Act two was not as good.  I felt that the story slowed right down and the whole thing became messy.  It was almost resting on the laurels of the spectacle of King Kong, but lacked a real sense of the destruction of King Kong on the rampage through New York.

There is a character called "High Priestess/Cassandra".  I have no idea what this character is doing there.  The actress did a fantastic job, but it slowed the whole story down.  I think the Cassandra name must echo Greek mythology where Cassandra was cursed to know the truth and to have no one ever believe her or listen to her.  She seemed to play a Greek chorus function.  Perhaps.  But really, this is musical theatre and I don't want to think too hard.

In the end, the lack of a hero was a knife in the heart of King Kong the beast and King Kong the show.  Having said that, I'd like to go again later in the season once it has settled in and see what it's like.  It IS thrilling, despite its flaws.

I have a confession to make too...I haven't seen any film version.  I'll remedy that and see what perspective that adds.

Have you seen the show?  What did you think?

Tomorrow, Cassandra Wilson closes the Melbourne International Jazz Festival.

Saturday, 8 June 2013

Stepping up - beating my personal best.

A little while ago I mentioned my participation in the Global Corporate Challenge, a world wide event designed to develop and ingrain an active lifestyle.  This weekend we have our first mini challenge where our task is to beat our previous personal best.

It's clever to do this over a weekend as I've noticed that I'm not nearly as active on the weekends as I am during the week.  I've already been motivated to change this as my lack of activity last Sunday had a huge impact not only on my own daily average steps, but it also dragged my team down.  I felt terrible!

My current daily step average is 10,529 steps and my team average has rocketed up this week and now sits at 10,256!  We only broke the 10,000 average as a team a few days ago.

Yesterday my personal best was about 14 100 steps to beat.  As  I traipsed around the city doing various things yesterday, I actually established a new personal best a day early.  I now have to make more than 15,260 steps today or tomorrow.  I am actually wondering whether I did this with a subconscious awareness that this would mean I'd have a higher target to beat.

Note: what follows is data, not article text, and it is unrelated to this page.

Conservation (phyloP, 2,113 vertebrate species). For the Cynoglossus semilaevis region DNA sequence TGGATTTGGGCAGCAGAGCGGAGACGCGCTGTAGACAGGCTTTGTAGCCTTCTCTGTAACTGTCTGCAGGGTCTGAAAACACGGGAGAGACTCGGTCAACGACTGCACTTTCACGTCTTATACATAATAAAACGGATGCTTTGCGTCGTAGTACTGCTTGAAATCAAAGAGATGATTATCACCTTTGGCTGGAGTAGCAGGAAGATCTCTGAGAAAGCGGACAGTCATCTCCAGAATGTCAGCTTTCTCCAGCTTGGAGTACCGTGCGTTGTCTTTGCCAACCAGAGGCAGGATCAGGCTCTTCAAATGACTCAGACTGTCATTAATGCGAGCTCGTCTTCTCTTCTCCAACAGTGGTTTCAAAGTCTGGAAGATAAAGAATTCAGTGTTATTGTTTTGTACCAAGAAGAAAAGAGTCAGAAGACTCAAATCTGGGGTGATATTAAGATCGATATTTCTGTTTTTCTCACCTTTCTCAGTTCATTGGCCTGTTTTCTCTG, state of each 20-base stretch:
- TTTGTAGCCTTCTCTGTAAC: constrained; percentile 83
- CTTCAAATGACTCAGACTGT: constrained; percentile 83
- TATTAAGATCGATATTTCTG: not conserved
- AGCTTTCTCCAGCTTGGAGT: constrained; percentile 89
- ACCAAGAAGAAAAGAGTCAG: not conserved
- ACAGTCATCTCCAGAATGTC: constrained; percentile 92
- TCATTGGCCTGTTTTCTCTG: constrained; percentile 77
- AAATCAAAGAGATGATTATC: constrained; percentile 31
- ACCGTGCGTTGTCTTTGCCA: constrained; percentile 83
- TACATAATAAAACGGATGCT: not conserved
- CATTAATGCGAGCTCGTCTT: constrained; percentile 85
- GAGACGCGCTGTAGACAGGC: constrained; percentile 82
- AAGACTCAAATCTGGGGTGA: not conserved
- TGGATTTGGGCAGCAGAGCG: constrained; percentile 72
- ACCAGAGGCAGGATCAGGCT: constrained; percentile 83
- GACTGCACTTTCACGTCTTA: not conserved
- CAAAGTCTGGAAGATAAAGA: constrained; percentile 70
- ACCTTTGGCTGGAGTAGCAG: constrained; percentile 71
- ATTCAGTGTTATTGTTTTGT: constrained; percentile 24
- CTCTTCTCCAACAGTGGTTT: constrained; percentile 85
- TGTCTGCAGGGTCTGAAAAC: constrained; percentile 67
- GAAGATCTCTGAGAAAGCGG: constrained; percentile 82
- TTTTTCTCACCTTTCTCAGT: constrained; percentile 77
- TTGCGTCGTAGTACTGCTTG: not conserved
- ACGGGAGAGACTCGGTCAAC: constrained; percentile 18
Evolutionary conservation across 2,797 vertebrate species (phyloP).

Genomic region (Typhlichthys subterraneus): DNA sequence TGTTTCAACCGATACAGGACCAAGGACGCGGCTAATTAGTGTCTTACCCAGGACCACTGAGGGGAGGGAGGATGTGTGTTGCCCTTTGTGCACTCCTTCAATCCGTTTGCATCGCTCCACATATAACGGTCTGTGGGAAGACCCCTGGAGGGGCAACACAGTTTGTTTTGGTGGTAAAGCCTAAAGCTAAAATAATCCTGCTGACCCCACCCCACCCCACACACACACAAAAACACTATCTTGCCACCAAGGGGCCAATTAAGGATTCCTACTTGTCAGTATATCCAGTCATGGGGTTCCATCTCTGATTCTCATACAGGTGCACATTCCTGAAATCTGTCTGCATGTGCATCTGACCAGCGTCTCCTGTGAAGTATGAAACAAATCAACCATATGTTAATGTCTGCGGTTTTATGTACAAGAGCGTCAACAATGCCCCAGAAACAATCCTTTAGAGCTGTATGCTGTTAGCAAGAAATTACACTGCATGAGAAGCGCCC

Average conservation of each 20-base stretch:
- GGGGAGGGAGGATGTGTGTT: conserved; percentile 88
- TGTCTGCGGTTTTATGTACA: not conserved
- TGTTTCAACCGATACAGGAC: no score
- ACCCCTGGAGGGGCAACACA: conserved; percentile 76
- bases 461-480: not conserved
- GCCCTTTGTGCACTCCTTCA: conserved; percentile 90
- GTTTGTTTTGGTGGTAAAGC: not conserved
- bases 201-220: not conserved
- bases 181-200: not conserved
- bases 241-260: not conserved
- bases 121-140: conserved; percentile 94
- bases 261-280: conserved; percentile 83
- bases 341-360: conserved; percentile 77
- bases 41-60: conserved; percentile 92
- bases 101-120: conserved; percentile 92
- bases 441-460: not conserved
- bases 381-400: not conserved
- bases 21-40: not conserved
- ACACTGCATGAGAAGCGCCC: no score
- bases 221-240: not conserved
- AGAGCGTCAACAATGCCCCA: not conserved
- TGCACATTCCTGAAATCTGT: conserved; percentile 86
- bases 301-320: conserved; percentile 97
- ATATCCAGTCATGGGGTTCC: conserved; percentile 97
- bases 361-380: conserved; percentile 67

I know that it is unlikely to happen today as I'm off to see King Kong this afternoon and have some paperwork to do before that and then a dinner engagement.  That leaves tomorrow, unless King Kong himself chases me from the theatre...or picks me up and shakes me, as one of my team mates pointed out.

I continue to be impressed at the design and philosophy of the Global Corporate Challenge.  The smartphone app is easy to use and allows me to see at a glance how I'm going and enter my steps each morning before I get out of bed and reset my Pulse.  Weekly videos from the coach are personalised, clever and engaging.  They also clearly display the philosophy - it's about starting a habit so that behaviour is embedded and instinctive; striving to beat your best is part of what great winners do and so on.

The problem of the crowded tram stop has also been solved.  I now walk the six stops between Flinders Street and the office when I'm working there.  I had sometimes taken the walk in the afternoons but doing it both ways every time has made a big difference.  Not only am I more active, but I'm also in a happier frame of mind.  I've also noticed that choir nights add to my steps, especially when we sing African songs that are accompanied by walking and stomping.